Surreysmum's Reviews > Orlando Furioso

Orlando Furioso by Ludovico Ariosto
Rate this book
Clear rating

by
1153430
's review
May 24, 2010

liked it
bookshelves: 1984, classics-in-translation
Read in February, 1984

[These notes were made in 1984:]. Renaissance Italian poetry, translated into English prose. Well, it took me long enough, but I finally finished this on Feb. 10. Fascinating, very complicated, and one can see how our forefathers would find it rather frivolous. Nonetheless, it does have structure. Alfonso is the most mature of the heroes, and gets partial instruction on the moon. Ruggiero, the most important (because the founder of the d'Este line) goes through a 3-part neo-platonic education - the flesh (Alcina's palace) the world (his exploits as Big Hero) and a sort of modified Devil (when he struggles with despair in the land of the saintly Leo). Orlando is left at the "flesh" stage, and ceases to be really important after the half-way point in the epic. He also corresponds to one of the narrator's voices (the lover losing his wits; the narrator is also, however, the dignified and skilful panegyrist of his patron). I think, in fact, that studying this helped me enjoy it more; someone had to sort out that overwhelming mass of detail and confusing story-line!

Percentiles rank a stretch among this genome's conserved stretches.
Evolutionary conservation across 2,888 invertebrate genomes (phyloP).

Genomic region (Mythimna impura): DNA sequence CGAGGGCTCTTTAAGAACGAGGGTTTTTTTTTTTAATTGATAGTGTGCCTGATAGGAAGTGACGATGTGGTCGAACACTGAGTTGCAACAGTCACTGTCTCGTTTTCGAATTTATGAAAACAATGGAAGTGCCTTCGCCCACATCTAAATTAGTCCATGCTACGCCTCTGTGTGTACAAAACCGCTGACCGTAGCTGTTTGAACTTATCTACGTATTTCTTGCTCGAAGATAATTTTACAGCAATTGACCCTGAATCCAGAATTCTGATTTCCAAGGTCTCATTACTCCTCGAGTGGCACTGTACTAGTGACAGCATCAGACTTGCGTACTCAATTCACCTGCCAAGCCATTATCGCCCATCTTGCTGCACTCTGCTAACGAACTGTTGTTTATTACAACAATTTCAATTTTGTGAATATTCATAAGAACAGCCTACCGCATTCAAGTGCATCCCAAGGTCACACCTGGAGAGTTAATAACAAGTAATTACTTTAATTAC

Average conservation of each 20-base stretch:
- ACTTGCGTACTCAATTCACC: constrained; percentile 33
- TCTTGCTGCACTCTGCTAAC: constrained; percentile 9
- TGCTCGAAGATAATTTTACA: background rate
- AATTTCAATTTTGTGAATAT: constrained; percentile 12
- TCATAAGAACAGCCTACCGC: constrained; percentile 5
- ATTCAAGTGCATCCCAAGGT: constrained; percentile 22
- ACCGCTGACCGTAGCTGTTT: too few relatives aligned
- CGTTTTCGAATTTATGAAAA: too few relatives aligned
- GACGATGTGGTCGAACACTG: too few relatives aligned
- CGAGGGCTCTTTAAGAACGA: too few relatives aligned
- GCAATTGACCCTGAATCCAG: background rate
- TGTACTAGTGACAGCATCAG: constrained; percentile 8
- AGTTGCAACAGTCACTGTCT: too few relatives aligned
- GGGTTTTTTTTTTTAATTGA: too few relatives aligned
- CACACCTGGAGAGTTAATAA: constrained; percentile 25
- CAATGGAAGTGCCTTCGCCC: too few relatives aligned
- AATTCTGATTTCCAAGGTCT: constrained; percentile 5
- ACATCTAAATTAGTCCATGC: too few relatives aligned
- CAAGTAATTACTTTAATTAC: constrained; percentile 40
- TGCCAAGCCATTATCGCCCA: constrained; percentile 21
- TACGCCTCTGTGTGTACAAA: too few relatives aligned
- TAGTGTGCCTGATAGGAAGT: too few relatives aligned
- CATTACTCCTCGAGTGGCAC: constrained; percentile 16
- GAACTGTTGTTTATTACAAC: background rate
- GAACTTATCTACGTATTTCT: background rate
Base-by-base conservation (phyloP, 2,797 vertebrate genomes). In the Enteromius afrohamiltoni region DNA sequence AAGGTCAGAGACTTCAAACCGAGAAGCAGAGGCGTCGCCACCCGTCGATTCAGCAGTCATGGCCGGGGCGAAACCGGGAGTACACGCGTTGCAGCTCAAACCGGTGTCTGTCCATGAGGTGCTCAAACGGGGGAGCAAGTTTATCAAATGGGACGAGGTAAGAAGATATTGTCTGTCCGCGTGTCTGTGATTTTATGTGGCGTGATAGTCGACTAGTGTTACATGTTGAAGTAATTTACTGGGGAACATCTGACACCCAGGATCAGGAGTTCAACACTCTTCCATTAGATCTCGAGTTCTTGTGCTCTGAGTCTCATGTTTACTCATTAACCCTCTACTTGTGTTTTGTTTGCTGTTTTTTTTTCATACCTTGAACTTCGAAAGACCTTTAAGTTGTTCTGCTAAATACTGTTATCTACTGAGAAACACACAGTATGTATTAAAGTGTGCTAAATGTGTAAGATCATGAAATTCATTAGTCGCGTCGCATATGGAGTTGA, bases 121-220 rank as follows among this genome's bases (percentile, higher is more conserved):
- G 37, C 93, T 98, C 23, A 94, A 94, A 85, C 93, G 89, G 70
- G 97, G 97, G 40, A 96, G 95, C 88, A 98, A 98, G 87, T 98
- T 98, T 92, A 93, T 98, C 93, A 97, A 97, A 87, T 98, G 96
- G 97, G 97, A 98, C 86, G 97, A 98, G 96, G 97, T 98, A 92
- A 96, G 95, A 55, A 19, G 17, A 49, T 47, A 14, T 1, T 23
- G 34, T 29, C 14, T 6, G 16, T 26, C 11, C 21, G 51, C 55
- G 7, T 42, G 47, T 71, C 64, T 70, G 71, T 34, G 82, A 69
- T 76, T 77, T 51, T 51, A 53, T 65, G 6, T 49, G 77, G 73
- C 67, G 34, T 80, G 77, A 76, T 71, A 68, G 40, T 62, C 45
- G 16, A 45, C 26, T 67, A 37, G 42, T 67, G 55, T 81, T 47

1 like · flag

Sign into Goodreads to see if any of your friends have read Orlando Furioso.
Sign In »

Reading Progress

10/02/2016 marked as: read

No comments have been added yet.